Indeed, sushi is the first thing that comes to mind when thinking about sumptuous Japanese delicacies. With its taste of freshness, everybody would have a delightful bite after eating this traditional, authentic dish from Japan.
Tokyo, the country’s capital, is home to the world’s most excellent sushi places. Nonetheless, sushi is not just a mix and match of ingredients like nori or seaweed, rice, and fish.
One of the prime ingredients in bringing to life this Japanese meal is no other than cucumber.
In this ultimate guide, you will discover how to use cucumber in making sushi. We also collect some easy tips for you on cutting cucumber for sushi rolls. Now, jump in, and let’s start.
Cucumber as a Prime Ingredient of Sushi
A Japanese menu would not be complete without sushi’s classic and authentic culinary delight. Sushi has been quite famous for both Japanese and foreigners alike.
And as we all know, cucumber is at the heart of every sushi roll, whether traditional or classic sushi roll, Californian Maki, and Kappamaki.
Cucumber is an exquisite and ultra-fine ingredient for every sushi. It spices up the taste and adds a delightful texture to this Japanese dish.
Where Did Cucumbers Originate?
Cucumber is an all-around fruit that chefs use in many culinary dishes. It is a cylindrically shaped fruit with a rough texture. Cucumbers are the ultimate ingredient for different meals like salads and sushi in this modern world.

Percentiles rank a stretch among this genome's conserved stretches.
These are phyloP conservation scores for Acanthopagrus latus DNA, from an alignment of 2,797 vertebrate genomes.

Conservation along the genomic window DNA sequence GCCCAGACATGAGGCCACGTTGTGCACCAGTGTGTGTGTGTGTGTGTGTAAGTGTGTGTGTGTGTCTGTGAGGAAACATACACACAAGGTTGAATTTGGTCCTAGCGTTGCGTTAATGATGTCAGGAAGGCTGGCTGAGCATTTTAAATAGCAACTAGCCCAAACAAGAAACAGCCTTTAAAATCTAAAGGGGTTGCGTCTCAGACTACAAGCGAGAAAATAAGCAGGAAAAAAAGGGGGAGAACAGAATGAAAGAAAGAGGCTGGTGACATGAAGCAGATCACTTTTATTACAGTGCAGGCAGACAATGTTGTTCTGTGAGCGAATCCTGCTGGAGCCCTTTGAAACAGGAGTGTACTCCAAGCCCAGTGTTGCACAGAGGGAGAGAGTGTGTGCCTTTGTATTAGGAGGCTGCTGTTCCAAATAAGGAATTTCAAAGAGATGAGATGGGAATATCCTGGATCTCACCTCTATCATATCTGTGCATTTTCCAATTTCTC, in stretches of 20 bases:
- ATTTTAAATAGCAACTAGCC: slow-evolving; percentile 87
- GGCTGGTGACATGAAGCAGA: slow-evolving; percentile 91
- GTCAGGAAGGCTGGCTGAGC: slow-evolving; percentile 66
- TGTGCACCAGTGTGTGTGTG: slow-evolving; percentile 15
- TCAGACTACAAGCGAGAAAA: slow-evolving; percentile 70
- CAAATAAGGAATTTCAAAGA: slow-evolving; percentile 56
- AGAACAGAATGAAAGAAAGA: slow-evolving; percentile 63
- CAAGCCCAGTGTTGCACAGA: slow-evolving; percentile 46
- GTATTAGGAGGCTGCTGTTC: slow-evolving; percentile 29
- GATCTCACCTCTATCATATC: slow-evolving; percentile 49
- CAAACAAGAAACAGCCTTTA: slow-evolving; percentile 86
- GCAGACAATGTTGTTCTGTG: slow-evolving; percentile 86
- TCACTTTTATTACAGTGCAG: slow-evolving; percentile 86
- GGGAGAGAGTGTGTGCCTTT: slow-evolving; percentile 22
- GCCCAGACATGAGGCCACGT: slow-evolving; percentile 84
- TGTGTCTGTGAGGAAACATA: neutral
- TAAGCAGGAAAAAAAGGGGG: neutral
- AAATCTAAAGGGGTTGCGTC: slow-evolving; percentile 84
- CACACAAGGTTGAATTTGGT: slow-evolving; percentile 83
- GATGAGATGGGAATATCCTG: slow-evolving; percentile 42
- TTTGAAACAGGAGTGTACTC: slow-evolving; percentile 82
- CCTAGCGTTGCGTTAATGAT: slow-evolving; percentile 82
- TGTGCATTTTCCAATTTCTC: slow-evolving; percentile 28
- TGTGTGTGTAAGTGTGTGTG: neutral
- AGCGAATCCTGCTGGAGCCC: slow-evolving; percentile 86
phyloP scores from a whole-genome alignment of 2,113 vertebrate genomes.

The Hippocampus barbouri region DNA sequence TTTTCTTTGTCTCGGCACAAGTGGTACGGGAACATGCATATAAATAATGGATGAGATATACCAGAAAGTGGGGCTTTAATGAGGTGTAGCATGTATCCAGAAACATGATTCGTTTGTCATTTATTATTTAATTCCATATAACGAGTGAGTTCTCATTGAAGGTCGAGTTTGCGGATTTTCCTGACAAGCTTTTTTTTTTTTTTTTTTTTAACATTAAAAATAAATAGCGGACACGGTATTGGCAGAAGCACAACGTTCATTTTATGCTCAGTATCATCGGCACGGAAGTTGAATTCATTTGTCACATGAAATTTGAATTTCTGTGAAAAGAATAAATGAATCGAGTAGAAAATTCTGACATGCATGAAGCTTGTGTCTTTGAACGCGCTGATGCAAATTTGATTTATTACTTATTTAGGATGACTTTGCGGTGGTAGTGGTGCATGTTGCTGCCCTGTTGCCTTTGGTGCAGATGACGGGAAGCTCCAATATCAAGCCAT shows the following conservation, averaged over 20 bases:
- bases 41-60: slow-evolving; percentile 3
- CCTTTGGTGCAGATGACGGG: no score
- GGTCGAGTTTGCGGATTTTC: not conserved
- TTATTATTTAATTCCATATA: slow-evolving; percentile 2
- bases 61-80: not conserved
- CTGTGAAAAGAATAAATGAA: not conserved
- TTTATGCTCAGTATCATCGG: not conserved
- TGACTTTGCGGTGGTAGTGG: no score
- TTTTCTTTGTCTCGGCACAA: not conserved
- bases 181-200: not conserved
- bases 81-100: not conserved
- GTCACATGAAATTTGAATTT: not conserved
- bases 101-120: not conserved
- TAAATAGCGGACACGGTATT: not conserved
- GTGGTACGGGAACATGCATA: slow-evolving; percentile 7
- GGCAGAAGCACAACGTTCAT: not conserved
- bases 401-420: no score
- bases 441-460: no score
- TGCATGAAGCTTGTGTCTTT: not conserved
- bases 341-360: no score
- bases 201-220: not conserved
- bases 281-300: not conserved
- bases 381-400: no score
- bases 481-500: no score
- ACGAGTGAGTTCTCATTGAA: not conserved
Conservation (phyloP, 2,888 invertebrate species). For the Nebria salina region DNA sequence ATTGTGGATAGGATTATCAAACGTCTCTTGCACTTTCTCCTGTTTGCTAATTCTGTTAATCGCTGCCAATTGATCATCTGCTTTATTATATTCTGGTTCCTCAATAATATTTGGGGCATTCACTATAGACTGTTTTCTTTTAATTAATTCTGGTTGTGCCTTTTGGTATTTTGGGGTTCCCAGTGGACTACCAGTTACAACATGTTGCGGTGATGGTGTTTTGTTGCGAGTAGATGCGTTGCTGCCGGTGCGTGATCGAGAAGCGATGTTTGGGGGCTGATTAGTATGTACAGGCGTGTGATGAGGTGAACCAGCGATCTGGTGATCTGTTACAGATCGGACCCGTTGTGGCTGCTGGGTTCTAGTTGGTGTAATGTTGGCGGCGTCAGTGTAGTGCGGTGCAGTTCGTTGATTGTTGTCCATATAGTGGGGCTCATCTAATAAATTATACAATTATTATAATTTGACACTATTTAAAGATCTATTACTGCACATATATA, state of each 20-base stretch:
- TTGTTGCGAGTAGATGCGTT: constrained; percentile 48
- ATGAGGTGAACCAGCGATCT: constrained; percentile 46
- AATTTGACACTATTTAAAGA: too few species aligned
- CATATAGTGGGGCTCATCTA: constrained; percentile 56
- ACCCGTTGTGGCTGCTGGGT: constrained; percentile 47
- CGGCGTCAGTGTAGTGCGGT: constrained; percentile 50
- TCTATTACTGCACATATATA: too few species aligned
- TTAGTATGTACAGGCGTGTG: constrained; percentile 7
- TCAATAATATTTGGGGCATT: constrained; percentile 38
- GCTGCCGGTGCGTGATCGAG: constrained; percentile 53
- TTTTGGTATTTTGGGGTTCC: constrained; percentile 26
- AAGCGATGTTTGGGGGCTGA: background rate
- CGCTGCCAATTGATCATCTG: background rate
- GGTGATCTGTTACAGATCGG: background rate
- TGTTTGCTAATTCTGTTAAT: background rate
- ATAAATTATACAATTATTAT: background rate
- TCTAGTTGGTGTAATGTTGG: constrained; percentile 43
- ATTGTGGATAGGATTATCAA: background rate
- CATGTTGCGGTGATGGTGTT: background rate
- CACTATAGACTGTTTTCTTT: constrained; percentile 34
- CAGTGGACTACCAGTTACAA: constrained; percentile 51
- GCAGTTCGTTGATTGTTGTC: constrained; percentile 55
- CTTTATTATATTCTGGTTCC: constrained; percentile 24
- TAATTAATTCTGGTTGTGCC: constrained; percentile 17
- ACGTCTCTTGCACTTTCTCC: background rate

Many believe that cucumber originates from India. They are available in different kinds and sizes, traded, and cultivated in worldwide markets.
What Are the Varieties of Cucumber?
There are three common varieties of cucumber: burpless, pickling, and slicing. Burpless types are typically seedless and thin-skinned. You would not find any bitter taste in this cucumber.
The second type would be pickling. These are shorter cucumbers that are only 6-inch long. On the other hand, the slicing type is always used in sushi rolls, salads, and sandwiches. They are much longer in size and usually 12-inch long.
How to Cut Cucumbers for Sushi? Here are the Five Easy Steps
Now you know that cucumbers go hand-in-hand with sushi. If you are only a first-timer or already a pro, you can relate that making sushi is quite a challenge.
Creating sushi is like an art. It requires style and precision on how you will cut the vegetables or other ingredients like the cucumber.
Because of this, over the recent years, sushi lovers and makers have developed a cutting method for cucumber. This method has been used until now. Today, we will teach you the cutting method.
But before you go on in cutting cucumbers for your sushi, you may want to prepare basic stuff like a cutting board, peeler, and a sharp knife.
If you follow these quick steps religiously, congratulations! You will soon cut cucumber and make sushi like a pro.
Step 1: Peel the Cucumber
Before you begin cutting the cucumber, it will be beneficial if you get water to lubricate the knife.